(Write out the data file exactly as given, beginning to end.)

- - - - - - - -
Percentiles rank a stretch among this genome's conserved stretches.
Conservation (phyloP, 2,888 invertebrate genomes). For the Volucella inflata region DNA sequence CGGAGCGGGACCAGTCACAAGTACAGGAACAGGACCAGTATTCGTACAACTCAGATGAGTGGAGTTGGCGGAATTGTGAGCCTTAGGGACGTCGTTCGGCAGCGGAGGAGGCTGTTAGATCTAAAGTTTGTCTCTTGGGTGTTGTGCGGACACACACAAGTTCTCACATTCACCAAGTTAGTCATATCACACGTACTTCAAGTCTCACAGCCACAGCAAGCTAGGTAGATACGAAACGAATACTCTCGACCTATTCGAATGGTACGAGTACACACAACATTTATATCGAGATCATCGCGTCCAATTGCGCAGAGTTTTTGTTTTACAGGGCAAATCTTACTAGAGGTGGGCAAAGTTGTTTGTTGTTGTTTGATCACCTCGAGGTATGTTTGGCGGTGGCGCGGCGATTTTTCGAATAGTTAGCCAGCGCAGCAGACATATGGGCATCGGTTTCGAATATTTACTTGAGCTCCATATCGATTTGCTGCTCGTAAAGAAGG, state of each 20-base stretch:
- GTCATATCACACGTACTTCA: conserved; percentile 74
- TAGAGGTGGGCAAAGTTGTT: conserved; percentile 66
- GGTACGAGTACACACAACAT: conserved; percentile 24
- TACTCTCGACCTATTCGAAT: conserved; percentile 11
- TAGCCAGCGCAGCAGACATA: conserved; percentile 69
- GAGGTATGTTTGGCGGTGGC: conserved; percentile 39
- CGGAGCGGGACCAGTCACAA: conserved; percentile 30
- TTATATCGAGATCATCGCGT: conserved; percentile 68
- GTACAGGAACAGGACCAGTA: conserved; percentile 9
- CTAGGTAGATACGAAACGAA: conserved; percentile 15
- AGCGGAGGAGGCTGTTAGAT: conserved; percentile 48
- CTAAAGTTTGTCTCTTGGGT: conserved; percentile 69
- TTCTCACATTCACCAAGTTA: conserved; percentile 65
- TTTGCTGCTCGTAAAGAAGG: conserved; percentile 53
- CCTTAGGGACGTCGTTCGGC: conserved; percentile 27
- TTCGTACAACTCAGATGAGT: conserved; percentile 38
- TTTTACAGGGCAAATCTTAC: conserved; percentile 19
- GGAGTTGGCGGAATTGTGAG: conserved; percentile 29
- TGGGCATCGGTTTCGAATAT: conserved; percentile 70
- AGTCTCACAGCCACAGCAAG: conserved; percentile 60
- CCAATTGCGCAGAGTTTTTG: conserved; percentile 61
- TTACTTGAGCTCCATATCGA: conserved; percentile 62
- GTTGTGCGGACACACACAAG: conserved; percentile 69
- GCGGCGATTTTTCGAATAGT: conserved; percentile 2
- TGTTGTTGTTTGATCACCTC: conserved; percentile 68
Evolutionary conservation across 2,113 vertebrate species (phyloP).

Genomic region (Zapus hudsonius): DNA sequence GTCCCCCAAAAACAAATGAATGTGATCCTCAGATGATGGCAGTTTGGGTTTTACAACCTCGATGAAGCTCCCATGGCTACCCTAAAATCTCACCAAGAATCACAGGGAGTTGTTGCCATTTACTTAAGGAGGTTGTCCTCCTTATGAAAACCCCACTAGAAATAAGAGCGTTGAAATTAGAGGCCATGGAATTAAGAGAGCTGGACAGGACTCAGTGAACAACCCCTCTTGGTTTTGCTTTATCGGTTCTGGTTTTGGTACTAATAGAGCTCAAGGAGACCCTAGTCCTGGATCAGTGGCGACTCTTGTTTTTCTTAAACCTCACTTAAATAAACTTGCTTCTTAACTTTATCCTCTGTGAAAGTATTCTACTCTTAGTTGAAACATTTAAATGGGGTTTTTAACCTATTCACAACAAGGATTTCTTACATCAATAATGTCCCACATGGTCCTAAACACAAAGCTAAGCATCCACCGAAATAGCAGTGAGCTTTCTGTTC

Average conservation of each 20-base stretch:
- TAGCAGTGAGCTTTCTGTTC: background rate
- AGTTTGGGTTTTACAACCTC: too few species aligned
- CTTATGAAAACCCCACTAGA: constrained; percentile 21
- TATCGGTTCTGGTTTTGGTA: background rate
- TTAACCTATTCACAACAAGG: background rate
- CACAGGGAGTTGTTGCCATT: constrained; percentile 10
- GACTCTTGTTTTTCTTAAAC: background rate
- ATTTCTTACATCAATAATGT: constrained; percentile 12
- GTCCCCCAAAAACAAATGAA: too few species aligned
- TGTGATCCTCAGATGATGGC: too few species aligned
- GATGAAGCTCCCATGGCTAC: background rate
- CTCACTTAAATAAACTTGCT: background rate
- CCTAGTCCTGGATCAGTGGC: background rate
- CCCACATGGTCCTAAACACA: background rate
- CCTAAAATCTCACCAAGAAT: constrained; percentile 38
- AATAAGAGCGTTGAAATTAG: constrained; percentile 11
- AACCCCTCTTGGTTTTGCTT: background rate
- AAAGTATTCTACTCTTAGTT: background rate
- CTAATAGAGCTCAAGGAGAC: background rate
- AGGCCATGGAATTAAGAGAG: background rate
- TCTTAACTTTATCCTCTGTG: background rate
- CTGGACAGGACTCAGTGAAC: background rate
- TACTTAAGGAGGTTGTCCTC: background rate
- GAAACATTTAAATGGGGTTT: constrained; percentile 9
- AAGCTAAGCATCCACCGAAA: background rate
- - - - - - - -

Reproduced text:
Percentiles rank a stretch among this genome's conserved stretches.
Conservation (phyloP, 2,888 invertebrate genomes). For the Volucella inflata region DNA sequence CGGAGCGGGACCAGTCACAAGTACAGGAACAGGACCAGTATTCGTACAACTCAGATGAGTGGAGTTGGCGGAATTGTGAGCCTTAGGGACGTCGTTCGGCAGCGGAGGAGGCTGTTAGATCTAAAGTTTGTCTCTTGGGTGTTGTGCGGACACACACAAGTTCTCACATTCACCAAGTTAGTCATATCACACGTACTTCAAGTCTCACAGCCACAGCAAGCTAGGTAGATACGAAACGAATACTCTCGACCTATTCGAATGGTACGAGTACACACAACATTTATATCGAGATCATCGCGTCCAATTGCGCAGAGTTTTTGTTTTACAGGGCAAATCTTACTAGAGGTGGGCAAAGTTGTTTGTTGTTGTTTGATCACCTCGAGGTATGTTTGGCGGTGGCGCGGCGATTTTTCGAATAGTTAGCCAGCGCAGCAGACATATGGGCATCGGTTTCGAATATTTACTTGAGCTCCATATCGATTTGCTGCTCGTAAAGAAGG, state of each 20-base stretch:
- GTCATATCACACGTACTTCA: conserved; percentile 74
- TAGAGGTGGGCAAAGTTGTT: conserved; percentile 66
- GGTACGAGTACACACAACAT: conserved; percentile 24
- TACTCTCGACCTATTCGAAT: conserved; percentile 11
- TAGCCAGCGCAGCAGACATA: conserved; percentile 69
- GAGGTATGTTTGGCGGTGGC: conserved; percentile 39
- CGGAGCGGGACCAGTCACAA: conserved; percentile 30
- TTATATCGAGATCATCGCGT: conserved; percentile 68
- GTACAGGAACAGGACCAGTA: conserved; percentile 9
- CTAGGTAGATACGAAACGAA: conserved; percentile 15
- AGCGGAGGAGGCTGTTAGAT: conserved; percentile 48
- CTAAAGTTTGTCTCTTGGGT: conserved; percentile 69
- TTCTCACATTCACCAAGTTA: conserved; percentile 65
- TTTGCTGCTCGTAAAGAAGG: conserved; percentile 53
- CCTTAGGGACGTCGTTCGGC: conserved; percentile 27
- TTCGTACAACTCAGATGAGT: conserved; percentile 38
- TTTTACAGGGCAAATCTTAC: conserved; percentile 19
- GGAGTTGGCGGAATTGTGAG: conserved; percentile 29
- TGGGCATCGGTTTCGAATAT: conserved; percentile 70
- AGTCTCACAGCCACAGCAAG: conserved; percentile 60
- CCAATTGCGCAGAGTTTTTG: conserved; percentile 61
- TTACTTGAGCTCCATATCGA: conserved; percentile 62
- GTTGTGCGGACACACACAAG: conserved; percentile 69
- GCGGCGATTTTTCGAATAGT: conserved; percentile 2
- TGTTGTTGTTTGATCACCTC: conserved; percentile 68
Evolutionary conservation across 2,113 vertebrate species (phyloP).

Genomic region (Zapus hudsonius): DNA sequence GTCCCCCAAAAACAAATGAATGTGATCCTCAGATGATGGCAGTTTGGGTTTTACAACCTCGATGAAGCTCCCATGGCTACCCTAAAATCTCACCAAGAATCACAGGGAGTTGTTGCCATTTACTTAAGGAGGTTGTCCTCCTTATGAAAACCCCACTAGAAATAAGAGCGTTGAAATTAGAGGCCATGGAATTAAGAGAGCTGGACAGGACTCAGTGAACAACCCCTCTTGGTTTTGCTTTATCGGTTCTGGTTTTGGTACTAATAGAGCTCAAGGAGACCCTAGTCCTGGATCAGTGGCGACTCTTGTTTTTCTTAAACCTCACTTAAATAAACTTGCTTCTTAACTTTATCCTCTGTGAAAGTATTCTACTCTTAGTTGAAACATTTAAATGGGGTTTTTAACCTATTCACAACAAGGATTTCTTACATCAATAATGTCCCACATGGTCCTAAACACAAAGCTAAGCATCCACCGAAATAGCAGTGAGCTTTCTGTTC

Average conservation of each 20-base stretch:
- TAGCAGTGAGCTTTCTGTTC: background rate
- AGTTTGGGTTTTACAACCTC: too few species aligned
- CTTATGAAAACCCCACTAGA: constrained; percentile 21
- TATCGGTTCTGGTTTTGGTA: background rate
- TTAACCTATTCACAACAAGG: background rate
- CACAGGGAGTTGTTGCCATT: constrained; percentile 10
- GACTCTTGTTTTTCTTAAAC: background rate
- ATTTCTTACATCAATAATGT: constrained; percentile 12
- GTCCCCCAAAAACAAATGAA: too few species aligned
- TGTGATCCTCAGATGATGGC: too few species aligned
- GATGAAGCTCCCATGGCTAC: background rate
- CTCACTTAAATAAACTTGCT: background rate
- CCTAGTCCTGGATCAGTGGC: background rate
- CCCACATGGTCCTAAACACA: background rate
- CCTAAAATCTCACCAAGAAT: constrained; percentile 38
- AATAAGAGCGTTGAAATTAG: constrained; percentile 11
- AACCCCTCTTGGTTTTGCTT: background rate
- AAAGTATTCTACTCTTAGTT: background rate
- CTAATAGAGCTCAAGGAGAC: background rate
- AGGCCATGGAATTAAGAGAG: background rate
- TCTTAACTTTATCCTCTGTG: background rate
- CTGGACAGGACTCAGTGAAC: background rate
- TACTTAAGGAGGTTGTCCTC: background rate
- GAAACATTTAAATGGGGTTT: constrained; percentile 9
- AAGCTAAGCATCCACCGAAA: background rate